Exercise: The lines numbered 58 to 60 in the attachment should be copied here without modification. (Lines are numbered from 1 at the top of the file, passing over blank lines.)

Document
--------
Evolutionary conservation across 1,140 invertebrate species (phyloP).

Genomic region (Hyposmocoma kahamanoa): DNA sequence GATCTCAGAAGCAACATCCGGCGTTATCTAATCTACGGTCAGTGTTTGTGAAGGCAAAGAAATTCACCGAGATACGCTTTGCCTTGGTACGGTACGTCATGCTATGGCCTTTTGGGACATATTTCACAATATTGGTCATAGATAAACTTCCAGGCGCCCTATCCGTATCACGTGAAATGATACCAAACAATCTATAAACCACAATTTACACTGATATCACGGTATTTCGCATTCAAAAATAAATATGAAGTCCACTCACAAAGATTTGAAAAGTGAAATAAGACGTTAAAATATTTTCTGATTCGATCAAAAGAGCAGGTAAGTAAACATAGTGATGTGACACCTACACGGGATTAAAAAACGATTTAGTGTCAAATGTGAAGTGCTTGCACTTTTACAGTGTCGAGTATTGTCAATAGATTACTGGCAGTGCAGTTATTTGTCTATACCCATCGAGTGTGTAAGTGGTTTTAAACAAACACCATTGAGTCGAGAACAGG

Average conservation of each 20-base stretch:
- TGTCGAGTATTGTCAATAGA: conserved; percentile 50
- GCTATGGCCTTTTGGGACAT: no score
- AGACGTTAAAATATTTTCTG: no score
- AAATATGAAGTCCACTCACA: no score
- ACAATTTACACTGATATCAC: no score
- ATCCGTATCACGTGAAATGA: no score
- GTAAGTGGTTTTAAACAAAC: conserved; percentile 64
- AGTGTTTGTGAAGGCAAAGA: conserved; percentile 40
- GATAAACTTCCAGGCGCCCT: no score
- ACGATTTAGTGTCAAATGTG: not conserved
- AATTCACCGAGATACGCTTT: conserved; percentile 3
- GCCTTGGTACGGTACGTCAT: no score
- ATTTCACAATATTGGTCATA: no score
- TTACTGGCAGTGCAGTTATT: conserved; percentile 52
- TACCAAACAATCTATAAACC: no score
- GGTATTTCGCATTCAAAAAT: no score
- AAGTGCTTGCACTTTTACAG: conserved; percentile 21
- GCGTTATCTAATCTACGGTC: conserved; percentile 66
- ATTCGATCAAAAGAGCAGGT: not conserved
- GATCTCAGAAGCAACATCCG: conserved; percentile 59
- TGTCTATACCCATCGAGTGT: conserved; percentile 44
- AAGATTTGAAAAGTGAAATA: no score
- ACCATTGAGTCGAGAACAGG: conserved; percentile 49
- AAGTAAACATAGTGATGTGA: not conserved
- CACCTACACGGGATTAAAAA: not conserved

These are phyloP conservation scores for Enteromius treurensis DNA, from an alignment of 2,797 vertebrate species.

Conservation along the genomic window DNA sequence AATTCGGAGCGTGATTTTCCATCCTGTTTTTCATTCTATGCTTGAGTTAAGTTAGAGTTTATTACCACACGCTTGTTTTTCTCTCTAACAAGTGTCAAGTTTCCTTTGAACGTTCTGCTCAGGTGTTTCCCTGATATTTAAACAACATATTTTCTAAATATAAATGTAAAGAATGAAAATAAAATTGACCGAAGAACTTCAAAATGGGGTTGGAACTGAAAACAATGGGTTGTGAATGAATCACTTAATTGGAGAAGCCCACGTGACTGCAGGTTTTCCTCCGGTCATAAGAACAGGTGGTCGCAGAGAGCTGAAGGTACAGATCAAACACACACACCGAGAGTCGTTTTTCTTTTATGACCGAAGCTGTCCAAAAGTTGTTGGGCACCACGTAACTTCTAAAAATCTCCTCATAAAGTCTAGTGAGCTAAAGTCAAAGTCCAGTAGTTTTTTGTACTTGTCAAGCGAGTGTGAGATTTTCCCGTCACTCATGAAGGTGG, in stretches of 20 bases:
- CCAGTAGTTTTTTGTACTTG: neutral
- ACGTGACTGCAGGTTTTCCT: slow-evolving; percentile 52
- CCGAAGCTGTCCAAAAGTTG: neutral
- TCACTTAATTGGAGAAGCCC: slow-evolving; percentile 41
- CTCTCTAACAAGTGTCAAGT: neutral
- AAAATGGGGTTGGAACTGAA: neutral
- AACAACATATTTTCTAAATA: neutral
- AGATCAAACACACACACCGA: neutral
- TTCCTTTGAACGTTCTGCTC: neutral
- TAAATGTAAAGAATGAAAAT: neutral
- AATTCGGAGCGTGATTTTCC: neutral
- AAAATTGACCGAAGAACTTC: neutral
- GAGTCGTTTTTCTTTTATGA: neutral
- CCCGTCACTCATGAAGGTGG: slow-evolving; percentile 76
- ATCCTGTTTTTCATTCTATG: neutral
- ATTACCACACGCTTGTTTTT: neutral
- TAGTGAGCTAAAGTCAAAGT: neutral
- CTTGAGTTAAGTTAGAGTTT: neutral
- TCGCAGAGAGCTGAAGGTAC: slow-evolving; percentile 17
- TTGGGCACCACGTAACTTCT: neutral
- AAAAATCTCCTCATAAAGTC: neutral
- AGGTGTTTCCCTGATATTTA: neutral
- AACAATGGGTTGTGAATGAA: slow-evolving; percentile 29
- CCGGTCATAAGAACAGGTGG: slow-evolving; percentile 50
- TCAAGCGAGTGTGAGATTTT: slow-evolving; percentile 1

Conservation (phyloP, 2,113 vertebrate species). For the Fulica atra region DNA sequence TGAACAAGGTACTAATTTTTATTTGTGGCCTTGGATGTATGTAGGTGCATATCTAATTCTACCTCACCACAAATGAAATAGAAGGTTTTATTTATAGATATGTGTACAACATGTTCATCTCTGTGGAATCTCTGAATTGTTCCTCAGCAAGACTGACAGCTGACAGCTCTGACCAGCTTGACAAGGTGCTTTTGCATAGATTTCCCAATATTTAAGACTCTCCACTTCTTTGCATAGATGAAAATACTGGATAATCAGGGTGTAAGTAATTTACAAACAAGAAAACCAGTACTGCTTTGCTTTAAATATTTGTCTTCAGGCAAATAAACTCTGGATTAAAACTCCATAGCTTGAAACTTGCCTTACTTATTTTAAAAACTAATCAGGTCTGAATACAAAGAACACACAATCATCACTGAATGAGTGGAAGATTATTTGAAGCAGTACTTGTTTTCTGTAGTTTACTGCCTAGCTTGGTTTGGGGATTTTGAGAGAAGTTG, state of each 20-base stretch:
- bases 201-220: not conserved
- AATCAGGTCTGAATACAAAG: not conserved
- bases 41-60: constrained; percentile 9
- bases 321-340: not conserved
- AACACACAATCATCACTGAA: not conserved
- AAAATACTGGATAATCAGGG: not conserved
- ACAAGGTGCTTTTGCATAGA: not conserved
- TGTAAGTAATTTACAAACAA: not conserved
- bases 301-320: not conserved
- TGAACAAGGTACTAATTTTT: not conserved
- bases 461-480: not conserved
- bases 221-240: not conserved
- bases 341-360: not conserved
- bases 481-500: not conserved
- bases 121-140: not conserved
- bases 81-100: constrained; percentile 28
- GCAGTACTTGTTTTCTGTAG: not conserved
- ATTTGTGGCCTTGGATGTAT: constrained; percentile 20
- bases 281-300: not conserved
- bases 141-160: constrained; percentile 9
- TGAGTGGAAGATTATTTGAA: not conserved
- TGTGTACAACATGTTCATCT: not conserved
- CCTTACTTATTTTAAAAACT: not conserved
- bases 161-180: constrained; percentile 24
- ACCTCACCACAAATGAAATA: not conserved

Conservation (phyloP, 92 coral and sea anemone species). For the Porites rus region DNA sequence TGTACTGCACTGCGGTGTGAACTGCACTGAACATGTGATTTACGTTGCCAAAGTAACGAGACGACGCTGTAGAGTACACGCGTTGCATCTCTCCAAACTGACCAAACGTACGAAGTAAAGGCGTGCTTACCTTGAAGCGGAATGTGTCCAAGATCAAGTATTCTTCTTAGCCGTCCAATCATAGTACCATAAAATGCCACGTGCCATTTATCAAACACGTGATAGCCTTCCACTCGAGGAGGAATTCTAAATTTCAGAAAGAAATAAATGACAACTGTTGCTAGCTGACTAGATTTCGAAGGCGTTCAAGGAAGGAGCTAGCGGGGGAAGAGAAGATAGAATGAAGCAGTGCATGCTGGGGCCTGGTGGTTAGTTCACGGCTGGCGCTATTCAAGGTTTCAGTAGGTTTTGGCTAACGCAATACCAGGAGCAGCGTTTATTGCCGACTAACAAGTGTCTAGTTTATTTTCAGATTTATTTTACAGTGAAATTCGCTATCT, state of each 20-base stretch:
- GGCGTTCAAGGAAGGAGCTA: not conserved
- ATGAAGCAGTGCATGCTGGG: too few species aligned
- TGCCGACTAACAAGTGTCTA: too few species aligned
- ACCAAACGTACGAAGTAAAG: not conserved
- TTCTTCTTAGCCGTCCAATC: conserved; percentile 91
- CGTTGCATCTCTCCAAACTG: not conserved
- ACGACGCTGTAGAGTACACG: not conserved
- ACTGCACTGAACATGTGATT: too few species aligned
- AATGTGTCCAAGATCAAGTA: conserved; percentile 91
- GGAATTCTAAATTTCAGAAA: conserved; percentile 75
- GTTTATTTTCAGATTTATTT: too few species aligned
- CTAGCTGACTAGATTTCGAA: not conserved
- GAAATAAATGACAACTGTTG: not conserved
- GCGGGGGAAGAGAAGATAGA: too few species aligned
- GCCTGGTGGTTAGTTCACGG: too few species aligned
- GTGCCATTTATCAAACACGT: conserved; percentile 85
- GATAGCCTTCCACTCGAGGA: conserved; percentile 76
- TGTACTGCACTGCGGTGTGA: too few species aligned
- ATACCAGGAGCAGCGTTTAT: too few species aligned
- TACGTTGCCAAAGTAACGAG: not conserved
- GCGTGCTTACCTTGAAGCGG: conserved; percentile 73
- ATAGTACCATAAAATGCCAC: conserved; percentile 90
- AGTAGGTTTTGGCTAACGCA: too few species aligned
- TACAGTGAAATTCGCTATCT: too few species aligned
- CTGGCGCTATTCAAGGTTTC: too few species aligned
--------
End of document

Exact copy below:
- AATCAGGTCTGAATACAAAG: not conserved
- bases 41-60: constrained; percentile 9
- bases 321-340: not conserved